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I just got back from a road trip to Montana. While driving on interstate 90 through Montana, Wyoming and South Dakota I saw about a dozen new John Deere 9996 harvesters on flatbeds being delivered "somewhere". It took me a while to figure out that they were all cotton harvesters because I just couldn't understand where the heck they might be going to. I mean, what are cotton harvesters doing in the north? Or might they be being delivered to the west coast for export via a seaport in Oregon or Washington? My curiosity is killing me.
 

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No cotton in the upper Midwest that I know of, so they were going "somewhere" else.
 

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I haven't seen any cotton other than cotton balls at the pharmacy.

My guess is exporting to somewhere else as well. Or some farmer is gambling on this global warming thing in Alaska.
 

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I just got back from a road trip to Montana. While driving on interstate 90 through Montana, Wyoming and South Dakota I saw about a dozen new John Deere 9996 harvesters on flatbeds being delivered "somewhere". It took me a while to figure out that they were all cotton harvesters because I just couldn't understand where the heck they might be going to. I mean, what are cotton harvesters doing in the north? Or might they be being delivered to the west coast for export via a seaport in Oregon or Washington? My curiosity is killing me.

That is a head scratcher...that model of cotton harvester is quite old now, the new version is the CP690 that replaced the 7760, the main difference between these and the ones you saw was the addition of the onboard accumulator.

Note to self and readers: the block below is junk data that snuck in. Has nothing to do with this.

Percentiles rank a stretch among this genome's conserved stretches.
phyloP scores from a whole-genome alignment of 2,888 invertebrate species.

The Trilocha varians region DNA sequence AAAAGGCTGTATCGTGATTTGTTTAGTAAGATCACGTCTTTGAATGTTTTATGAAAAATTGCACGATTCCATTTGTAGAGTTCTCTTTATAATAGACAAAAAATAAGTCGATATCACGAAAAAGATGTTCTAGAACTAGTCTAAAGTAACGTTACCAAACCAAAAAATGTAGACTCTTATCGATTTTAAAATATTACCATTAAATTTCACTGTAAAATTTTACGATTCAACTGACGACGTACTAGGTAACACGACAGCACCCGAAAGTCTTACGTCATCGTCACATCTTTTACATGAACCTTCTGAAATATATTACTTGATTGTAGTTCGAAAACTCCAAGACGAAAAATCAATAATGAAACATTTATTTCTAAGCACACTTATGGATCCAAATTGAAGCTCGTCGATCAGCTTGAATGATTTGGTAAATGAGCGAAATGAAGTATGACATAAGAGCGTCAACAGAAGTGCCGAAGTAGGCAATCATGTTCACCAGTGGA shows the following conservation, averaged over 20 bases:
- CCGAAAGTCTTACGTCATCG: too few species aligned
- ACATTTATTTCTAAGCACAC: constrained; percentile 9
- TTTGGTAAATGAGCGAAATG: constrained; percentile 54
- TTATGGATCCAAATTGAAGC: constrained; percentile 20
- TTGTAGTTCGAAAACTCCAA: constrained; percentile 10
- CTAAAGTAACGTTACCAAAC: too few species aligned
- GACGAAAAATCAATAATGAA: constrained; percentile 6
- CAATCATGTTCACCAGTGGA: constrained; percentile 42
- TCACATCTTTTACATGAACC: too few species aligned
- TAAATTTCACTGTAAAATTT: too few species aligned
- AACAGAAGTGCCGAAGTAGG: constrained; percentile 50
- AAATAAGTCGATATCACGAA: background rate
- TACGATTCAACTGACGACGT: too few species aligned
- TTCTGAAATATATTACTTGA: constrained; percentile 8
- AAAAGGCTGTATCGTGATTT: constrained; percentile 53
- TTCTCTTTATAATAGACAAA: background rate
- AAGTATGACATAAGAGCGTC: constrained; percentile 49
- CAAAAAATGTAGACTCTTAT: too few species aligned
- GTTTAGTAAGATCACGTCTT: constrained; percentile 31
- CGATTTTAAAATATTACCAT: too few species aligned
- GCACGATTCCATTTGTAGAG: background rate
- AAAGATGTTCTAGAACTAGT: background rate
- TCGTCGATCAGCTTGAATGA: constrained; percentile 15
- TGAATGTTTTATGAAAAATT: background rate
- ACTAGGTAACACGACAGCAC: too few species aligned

The cotton harvesters and high clearance spray machines are made about 15 minutes away from me in the same plant. They run production of one for about 6 months then refit the factory to run the other.
 

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Maybe to a port. The only cotton picker I ever saw was on the dock in Thessoliniki, Greece. Greece is also the only place I ever saw cotton growing in a field.
 

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That is a head scratcher....
My relative grew cotton WAY further north than cotton should grow,,

when the federal subsidy ended,,,, he sold all the equipment,,, :bigthumb:
 

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I just got back from a road trip to Montana. While driving on interstate 90 through Montana, Wyoming and South Dakota I saw about a dozen new John Deere 9996 harvesters on flatbeds being delivered "somewhere". It took me a while to figure out that they were all cotton harvesters because I just couldn't understand where the heck they might be going to. I mean, what are cotton harvesters doing in the north? Or might they be being delivered to the west coast for export via a seaport in Oregon or Washington? My curiosity is killing me.

That is a head scratcher...that model of cotton harvester is quite old now, the new version is the CP690 that replaced the 7760, the main difference between these and the ones you saw was the addition of the onboard accumulator.

The cotton harvesters and high clearance spray machines are made about 15 minutes away from me in the same plant. They run production of one for about 6 months then refit the factory to run the other.
You're right I didn't notice he said 9996 models. I know around here a lot of those old basket machines were getting sold to China as people started converting to module builder machines.
But doesn't make sense to ship them to a port via the northern part of the country.
 

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Cotton in Virginia

My relative grew cotton WAY further north than cotton should grow,,

when the federal subsidy ended,,,, he sold all the equipment,,, :bigthumb:
I'm not sure who your relative is but I know the farm where it was claimed was the northern most cotton field in Virginia. It wasn't really a production field, just a small test field and was right on the edge of being able to grow cotton and definitely not a good economic decision. About 30 miles south of that field some farmers tried it for a few years before giving it up as a hard crop. The first year was good, second year was ok, third year was a bust but the equipment payments go on forever. . .

We still have cotton in Virginia but it's all down closer to the NC border. I can't imagine any growing in the upper midwest.

Treefarmer
 
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